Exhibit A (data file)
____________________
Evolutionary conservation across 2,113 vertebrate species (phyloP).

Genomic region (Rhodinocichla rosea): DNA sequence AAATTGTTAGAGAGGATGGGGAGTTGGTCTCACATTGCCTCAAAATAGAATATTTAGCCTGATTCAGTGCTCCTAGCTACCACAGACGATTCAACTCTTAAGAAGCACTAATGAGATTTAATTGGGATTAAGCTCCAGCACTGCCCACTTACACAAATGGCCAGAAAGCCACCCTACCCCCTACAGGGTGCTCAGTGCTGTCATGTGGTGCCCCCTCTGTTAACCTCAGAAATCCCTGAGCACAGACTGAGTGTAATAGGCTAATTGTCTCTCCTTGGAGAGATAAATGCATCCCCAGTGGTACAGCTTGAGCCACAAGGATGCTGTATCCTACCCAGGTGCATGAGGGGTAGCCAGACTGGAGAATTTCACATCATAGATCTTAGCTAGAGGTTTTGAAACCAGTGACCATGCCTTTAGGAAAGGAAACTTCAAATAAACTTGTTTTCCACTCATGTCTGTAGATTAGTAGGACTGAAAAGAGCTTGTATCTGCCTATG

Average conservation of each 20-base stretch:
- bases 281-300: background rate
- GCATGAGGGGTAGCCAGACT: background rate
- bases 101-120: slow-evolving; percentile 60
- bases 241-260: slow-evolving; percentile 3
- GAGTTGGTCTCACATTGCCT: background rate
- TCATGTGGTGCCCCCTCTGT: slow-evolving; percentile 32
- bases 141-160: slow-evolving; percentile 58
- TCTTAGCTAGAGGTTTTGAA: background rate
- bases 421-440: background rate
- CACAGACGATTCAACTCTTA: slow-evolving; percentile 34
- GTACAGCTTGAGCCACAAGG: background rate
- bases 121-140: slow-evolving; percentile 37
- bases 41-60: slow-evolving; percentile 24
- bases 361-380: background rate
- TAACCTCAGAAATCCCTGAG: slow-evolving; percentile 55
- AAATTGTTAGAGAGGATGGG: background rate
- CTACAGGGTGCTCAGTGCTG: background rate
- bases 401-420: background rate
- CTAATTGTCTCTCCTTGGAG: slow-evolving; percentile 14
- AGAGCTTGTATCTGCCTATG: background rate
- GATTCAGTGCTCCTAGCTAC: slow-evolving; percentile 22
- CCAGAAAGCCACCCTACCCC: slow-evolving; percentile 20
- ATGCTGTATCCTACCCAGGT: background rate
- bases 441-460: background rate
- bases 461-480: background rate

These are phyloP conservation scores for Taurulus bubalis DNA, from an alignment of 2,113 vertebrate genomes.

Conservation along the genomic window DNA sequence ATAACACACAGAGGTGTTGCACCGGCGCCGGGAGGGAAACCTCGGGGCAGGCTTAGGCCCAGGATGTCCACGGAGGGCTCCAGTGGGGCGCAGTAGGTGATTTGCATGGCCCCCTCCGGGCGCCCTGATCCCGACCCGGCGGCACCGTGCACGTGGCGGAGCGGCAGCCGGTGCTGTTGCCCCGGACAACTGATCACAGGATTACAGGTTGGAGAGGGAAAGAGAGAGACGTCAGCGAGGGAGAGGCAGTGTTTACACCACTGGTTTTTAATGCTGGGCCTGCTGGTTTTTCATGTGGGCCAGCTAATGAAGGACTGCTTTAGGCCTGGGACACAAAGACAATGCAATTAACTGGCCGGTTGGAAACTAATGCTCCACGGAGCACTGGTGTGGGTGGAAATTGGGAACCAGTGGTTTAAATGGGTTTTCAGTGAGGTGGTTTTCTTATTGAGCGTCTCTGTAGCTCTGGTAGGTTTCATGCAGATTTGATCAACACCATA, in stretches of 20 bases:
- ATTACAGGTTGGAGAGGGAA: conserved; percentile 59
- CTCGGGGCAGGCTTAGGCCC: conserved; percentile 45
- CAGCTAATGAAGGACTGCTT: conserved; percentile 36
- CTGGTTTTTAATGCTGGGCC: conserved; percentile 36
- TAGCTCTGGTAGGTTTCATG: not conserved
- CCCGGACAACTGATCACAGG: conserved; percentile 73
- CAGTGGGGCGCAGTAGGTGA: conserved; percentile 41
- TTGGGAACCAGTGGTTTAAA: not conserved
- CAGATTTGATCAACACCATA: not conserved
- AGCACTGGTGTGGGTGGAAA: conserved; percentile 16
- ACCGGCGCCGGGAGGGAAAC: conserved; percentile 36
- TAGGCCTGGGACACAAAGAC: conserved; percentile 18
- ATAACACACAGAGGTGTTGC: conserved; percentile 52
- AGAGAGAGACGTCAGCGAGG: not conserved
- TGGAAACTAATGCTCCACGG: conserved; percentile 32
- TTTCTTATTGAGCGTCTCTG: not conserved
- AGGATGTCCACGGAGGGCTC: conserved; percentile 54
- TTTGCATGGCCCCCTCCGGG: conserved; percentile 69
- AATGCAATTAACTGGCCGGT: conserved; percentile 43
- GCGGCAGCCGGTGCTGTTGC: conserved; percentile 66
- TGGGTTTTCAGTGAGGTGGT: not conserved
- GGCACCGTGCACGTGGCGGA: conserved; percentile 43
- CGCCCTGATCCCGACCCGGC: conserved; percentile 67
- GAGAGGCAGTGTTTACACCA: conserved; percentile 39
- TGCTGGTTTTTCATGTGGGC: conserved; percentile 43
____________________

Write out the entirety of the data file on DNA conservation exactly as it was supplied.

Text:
Evolutionary conservation across 2,113 vertebrate species (phyloP).

Genomic region (Rhodinocichla rosea): DNA sequence AAATTGTTAGAGAGGATGGGGAGTTGGTCTCACATTGCCTCAAAATAGAATATTTAGCCTGATTCAGTGCTCCTAGCTACCACAGACGATTCAACTCTTAAGAAGCACTAATGAGATTTAATTGGGATTAAGCTCCAGCACTGCCCACTTACACAAATGGCCAGAAAGCCACCCTACCCCCTACAGGGTGCTCAGTGCTGTCATGTGGTGCCCCCTCTGTTAACCTCAGAAATCCCTGAGCACAGACTGAGTGTAATAGGCTAATTGTCTCTCCTTGGAGAGATAAATGCATCCCCAGTGGTACAGCTTGAGCCACAAGGATGCTGTATCCTACCCAGGTGCATGAGGGGTAGCCAGACTGGAGAATTTCACATCATAGATCTTAGCTAGAGGTTTTGAAACCAGTGACCATGCCTTTAGGAAAGGAAACTTCAAATAAACTTGTTTTCCACTCATGTCTGTAGATTAGTAGGACTGAAAAGAGCTTGTATCTGCCTATG

Average conservation of each 20-base stretch:
- bases 281-300: background rate
- GCATGAGGGGTAGCCAGACT: background rate
- bases 101-120: slow-evolving; percentile 60
- bases 241-260: slow-evolving; percentile 3
- GAGTTGGTCTCACATTGCCT: background rate
- TCATGTGGTGCCCCCTCTGT: slow-evolving; percentile 32
- bases 141-160: slow-evolving; percentile 58
- TCTTAGCTAGAGGTTTTGAA: background rate
- bases 421-440: background rate
- CACAGACGATTCAACTCTTA: slow-evolving; percentile 34
- GTACAGCTTGAGCCACAAGG: background rate
- bases 121-140: slow-evolving; percentile 37
- bases 41-60: slow-evolving; percentile 24
- bases 361-380: background rate
- TAACCTCAGAAATCCCTGAG: slow-evolving; percentile 55
- AAATTGTTAGAGAGGATGGG: background rate
- CTACAGGGTGCTCAGTGCTG: background rate
- bases 401-420: background rate
- CTAATTGTCTCTCCTTGGAG: slow-evolving; percentile 14
- AGAGCTTGTATCTGCCTATG: background rate
- GATTCAGTGCTCCTAGCTAC: slow-evolving; percentile 22
- CCAGAAAGCCACCCTACCCC: slow-evolving; percentile 20
- ATGCTGTATCCTACCCAGGT: background rate
- bases 441-460: background rate
- bases 461-480: background rate

These are phyloP conservation scores for Taurulus bubalis DNA, from an alignment of 2,113 vertebrate genomes.

Conservation along the genomic window DNA sequence ATAACACACAGAGGTGTTGCACCGGCGCCGGGAGGGAAACCTCGGGGCAGGCTTAGGCCCAGGATGTCCACGGAGGGCTCCAGTGGGGCGCAGTAGGTGATTTGCATGGCCCCCTCCGGGCGCCCTGATCCCGACCCGGCGGCACCGTGCACGTGGCGGAGCGGCAGCCGGTGCTGTTGCCCCGGACAACTGATCACAGGATTACAGGTTGGAGAGGGAAAGAGAGAGACGTCAGCGAGGGAGAGGCAGTGTTTACACCACTGGTTTTTAATGCTGGGCCTGCTGGTTTTTCATGTGGGCCAGCTAATGAAGGACTGCTTTAGGCCTGGGACACAAAGACAATGCAATTAACTGGCCGGTTGGAAACTAATGCTCCACGGAGCACTGGTGTGGGTGGAAATTGGGAACCAGTGGTTTAAATGGGTTTTCAGTGAGGTGGTTTTCTTATTGAGCGTCTCTGTAGCTCTGGTAGGTTTCATGCAGATTTGATCAACACCATA, in stretches of 20 bases:
- ATTACAGGTTGGAGAGGGAA: conserved; percentile 59
- CTCGGGGCAGGCTTAGGCCC: conserved; percentile 45
- CAGCTAATGAAGGACTGCTT: conserved; percentile 36
- CTGGTTTTTAATGCTGGGCC: conserved; percentile 36
- TAGCTCTGGTAGGTTTCATG: not conserved
- CCCGGACAACTGATCACAGG: conserved; percentile 73
- CAGTGGGGCGCAGTAGGTGA: conserved; percentile 41
- TTGGGAACCAGTGGTTTAAA: not conserved
- CAGATTTGATCAACACCATA: not conserved
- AGCACTGGTGTGGGTGGAAA: conserved; percentile 16
- ACCGGCGCCGGGAGGGAAAC: conserved; percentile 36
- TAGGCCTGGGACACAAAGAC: conserved; percentile 18
- ATAACACACAGAGGTGTTGC: conserved; percentile 52
- AGAGAGAGACGTCAGCGAGG: not conserved
- TGGAAACTAATGCTCCACGG: conserved; percentile 32
- TTTCTTATTGAGCGTCTCTG: not conserved
- AGGATGTCCACGGAGGGCTC: conserved; percentile 54
- TTTGCATGGCCCCCTCCGGG: conserved; percentile 69
- AATGCAATTAACTGGCCGGT: conserved; percentile 43
- GCGGCAGCCGGTGCTGTTGC: conserved; percentile 66
- TGGGTTTTCAGTGAGGTGGT: not conserved
- GGCACCGTGCACGTGGCGGA: conserved; percentile 43
- CGCCCTGATCCCGACCCGGC: conserved; percentile 67
- GAGAGGCAGTGTTTACACCA: conserved; percentile 39
- TGCTGGTTTTTCATGTGGGC: conserved; percentile 43